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With the Wind at Their Backs

With the Wind at Their Backs <p>While interest in the relevance of the cumulative disadvantage perspective has continued to increase steadily over the past several decades, one domain important in the production of inequality has received relatively little attention in analyses of the accumulation of inequality across the life course, and that is the domain of race relations. Focusing on the United States, this chapter explores how federal policies have been designed and implemented to maintain and strengthen the socioeconomic patterning of the American racial hierarchy. It is clear that those who have sought to reinforce existing race-based power relations have had “the wind at their backs”—amplifying political and social interests focused on maintaining the status quo with generic social processes of inequality production. Beginning with Reconstruction and extending across the 20th century and into the present, the convergence of these factors has effectively undermined the prospects for Black workers and families to enjoy opportunities to accumulate resources. White Americans had the opportunity to accumulate wealth, and it has benefited their families for generations, while the opposite effect has happened for Black families who have been systematically excluded from building intergenerational wealth. We discuss several examples of such policies and practices over the past 150 years, including the early plan for “Forty Acres and a Mule,” the Southern Homestead Act, Social Security, the GI Bill, and contemporary predatory student-loan lending. Finally, we end with policy suggestions to address the cumulative disadvantage that Black Americans have been experiencing due to federal U.S. policies.</p> http://www.deepdyve.com/assets/images/DeepDyve-Logo-lg.png Annual Review of Gerontology & Geriatrics Springer Publishing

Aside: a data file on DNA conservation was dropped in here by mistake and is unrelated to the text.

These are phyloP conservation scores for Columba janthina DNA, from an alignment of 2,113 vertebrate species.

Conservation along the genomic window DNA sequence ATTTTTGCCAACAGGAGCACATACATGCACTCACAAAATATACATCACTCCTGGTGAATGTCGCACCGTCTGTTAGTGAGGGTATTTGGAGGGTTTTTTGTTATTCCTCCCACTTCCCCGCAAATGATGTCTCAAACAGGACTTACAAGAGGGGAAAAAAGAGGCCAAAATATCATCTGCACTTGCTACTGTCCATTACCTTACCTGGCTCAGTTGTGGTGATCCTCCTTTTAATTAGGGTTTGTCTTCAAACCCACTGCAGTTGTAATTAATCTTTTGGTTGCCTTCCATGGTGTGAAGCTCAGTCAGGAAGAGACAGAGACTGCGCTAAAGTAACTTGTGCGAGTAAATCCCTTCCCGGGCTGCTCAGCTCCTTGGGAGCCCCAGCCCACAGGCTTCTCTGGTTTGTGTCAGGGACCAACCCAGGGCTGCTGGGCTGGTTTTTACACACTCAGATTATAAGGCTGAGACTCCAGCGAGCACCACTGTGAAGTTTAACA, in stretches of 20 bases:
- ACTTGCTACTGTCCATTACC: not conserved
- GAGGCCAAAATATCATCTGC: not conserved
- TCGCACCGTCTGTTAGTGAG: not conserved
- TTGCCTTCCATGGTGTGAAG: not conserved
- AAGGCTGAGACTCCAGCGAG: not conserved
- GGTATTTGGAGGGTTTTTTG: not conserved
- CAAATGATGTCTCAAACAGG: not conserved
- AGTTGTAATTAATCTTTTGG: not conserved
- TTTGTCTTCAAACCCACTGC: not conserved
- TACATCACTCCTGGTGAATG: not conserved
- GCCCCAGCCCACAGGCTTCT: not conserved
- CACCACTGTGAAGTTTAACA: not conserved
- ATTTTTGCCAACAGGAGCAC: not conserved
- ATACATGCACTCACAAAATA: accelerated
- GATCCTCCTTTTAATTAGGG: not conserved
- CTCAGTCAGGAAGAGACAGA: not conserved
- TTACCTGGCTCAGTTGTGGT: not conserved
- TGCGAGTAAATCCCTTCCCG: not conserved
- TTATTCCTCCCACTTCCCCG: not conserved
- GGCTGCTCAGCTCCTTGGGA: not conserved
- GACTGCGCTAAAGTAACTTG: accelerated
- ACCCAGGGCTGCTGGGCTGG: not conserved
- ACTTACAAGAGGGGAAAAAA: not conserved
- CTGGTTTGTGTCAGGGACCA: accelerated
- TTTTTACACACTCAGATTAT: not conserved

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Publisher
Springer Publishing
Copyright
© 2020 Springer Publishing Company
ISSN
0198-8794
eISSN
1944-4036
DOI
10.1891/0198-8794.40.105
Publisher site
See Article on Publisher Site

Abstract

<p>While interest in the relevance of the cumulative disadvantage perspective has continued to increase steadily over the past several decades, one domain important in the production of inequality has received relatively little attention in analyses of the accumulation of inequality across the life course, and that is the domain of race relations. Focusing on the United States, this chapter explores how federal policies have been designed and implemented to maintain and strengthen the socioeconomic patterning of the American racial hierarchy. It is clear that those who have sought to reinforce existing race-based power relations have had “the wind at their backs”—amplifying political and social interests focused on maintaining the status quo with generic social processes of inequality production. Beginning with Reconstruction and extending across the 20th century and into the present, the convergence of these factors has effectively undermined the prospects for Black workers and families to enjoy opportunities to accumulate resources. White Americans had the opportunity to accumulate wealth, and it has benefited their families for generations, while the opposite effect has happened for Black families who have been systematically excluded from building intergenerational wealth. We discuss several examples of such policies and practices over the past 150 years, including the early plan for “Forty Acres and a Mule,” the Southern Homestead Act, Social Security, the GI Bill, and contemporary predatory student-loan lending. Finally, we end with policy suggestions to address the cumulative disadvantage that Black Americans have been experiencing due to federal U.S. policies.</p>

Journal

Annual Review of Gerontology & GeriatricsSpringer Publishing

Published: Jul 26, 2020

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